I am not trying to argue austerity vs. spending, I am genuinely trying to understand this viewpoint which is so prevalent.

    2. IIRC, the point at which more deficit spending is not the answer, according to Krugman, is precisely just before the Fed raises interest rates. It’s simply not the case that Keynes’ prescription is deficit spending always.

    3. I think this is unfair to Krugman, to whom I do usually say amen. It is just not the case that he calls for unlimited spending and deficits. He does call for aggressive spending now, but has, in what is actually more or less standard maxroeconomics, argued that this is necessary because the preferred solution to downturns – monetary policy – has reached its limit. Undoubtedly he repeats his message often, but that is because too many people who have responsibility for economic policy seem not to be paying attention, despite the accumulating evidence.

      In the US the Treasury can borrow money at 1% or less. At those rates there is surely a fair amount of additional spending the government can do that has a positive return. And that is withoput considering multiplier effects.

      1. Byomotov: It may be unfair to him, I am not a Krugman expert. I stopped reading his column because he always seemed to say the same thing regardless of the situation. That doesn’t mean he is wrong, but it does make him boring, much as are those who always say the market will solve everything, tax cuts will solve everything etc.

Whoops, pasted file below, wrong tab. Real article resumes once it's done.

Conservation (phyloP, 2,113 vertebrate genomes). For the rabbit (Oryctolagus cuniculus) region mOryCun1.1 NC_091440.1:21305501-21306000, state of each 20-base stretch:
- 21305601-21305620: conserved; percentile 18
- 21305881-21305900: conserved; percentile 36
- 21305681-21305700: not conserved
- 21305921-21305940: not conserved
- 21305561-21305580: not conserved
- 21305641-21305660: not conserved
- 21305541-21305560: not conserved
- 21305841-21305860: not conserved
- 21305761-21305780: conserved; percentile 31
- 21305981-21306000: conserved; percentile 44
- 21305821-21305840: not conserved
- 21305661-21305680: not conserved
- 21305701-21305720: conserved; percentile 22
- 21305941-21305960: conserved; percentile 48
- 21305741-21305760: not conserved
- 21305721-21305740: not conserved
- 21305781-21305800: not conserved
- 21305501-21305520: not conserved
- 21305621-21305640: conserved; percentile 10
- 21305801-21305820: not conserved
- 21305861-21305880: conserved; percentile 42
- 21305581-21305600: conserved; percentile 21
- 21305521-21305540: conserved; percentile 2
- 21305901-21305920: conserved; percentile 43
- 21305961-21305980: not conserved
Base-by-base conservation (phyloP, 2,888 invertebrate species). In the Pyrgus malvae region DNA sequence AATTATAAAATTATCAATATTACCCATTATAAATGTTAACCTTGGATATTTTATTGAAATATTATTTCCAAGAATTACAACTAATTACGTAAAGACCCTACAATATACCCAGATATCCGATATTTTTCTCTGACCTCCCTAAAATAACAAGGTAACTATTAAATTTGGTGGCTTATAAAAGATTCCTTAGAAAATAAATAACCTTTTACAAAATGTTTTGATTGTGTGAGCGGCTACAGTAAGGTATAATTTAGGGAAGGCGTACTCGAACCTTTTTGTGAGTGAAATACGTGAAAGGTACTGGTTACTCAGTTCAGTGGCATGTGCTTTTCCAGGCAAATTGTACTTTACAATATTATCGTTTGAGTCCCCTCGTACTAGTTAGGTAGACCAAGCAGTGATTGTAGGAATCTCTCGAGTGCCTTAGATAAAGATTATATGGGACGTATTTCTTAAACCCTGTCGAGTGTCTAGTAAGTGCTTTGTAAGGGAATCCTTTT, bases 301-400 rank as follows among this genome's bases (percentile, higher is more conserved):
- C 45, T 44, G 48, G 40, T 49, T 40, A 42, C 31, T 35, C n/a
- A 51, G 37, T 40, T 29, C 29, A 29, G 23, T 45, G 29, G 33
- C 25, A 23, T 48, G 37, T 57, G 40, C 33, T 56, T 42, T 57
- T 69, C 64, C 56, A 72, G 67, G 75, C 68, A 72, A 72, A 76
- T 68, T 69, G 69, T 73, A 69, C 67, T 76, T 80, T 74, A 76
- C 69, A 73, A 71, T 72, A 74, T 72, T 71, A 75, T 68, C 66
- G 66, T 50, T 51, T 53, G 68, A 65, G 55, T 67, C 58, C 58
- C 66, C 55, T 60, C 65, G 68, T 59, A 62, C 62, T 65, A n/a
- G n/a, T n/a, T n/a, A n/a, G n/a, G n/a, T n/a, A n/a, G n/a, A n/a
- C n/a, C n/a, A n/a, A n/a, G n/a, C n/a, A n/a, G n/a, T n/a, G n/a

If he has written columns in any circumstance calling for cuts in public spending (anywhere, even a .00001% cut in sausage subsidies in the Ukraine in 1726) I’d be interested in reading them, and I would have more faith that he was working from economics and not from a religious faith that more government spending is always always always better.

        1. Krugman has certainly opposed some government spending. He has criticized the structure of Medicare D as wasteful, for example, and complained of waste in defense spending. I can’t find his views on sausage subsidies.

          I understand your complaint about the sameness in recent years, but I think that’s because the problem hasn’t changed much. We have a recession, and policymakers, and what Krugman calls Very Serious People, seem to be dedicated to doing exactly the wrong thing about it.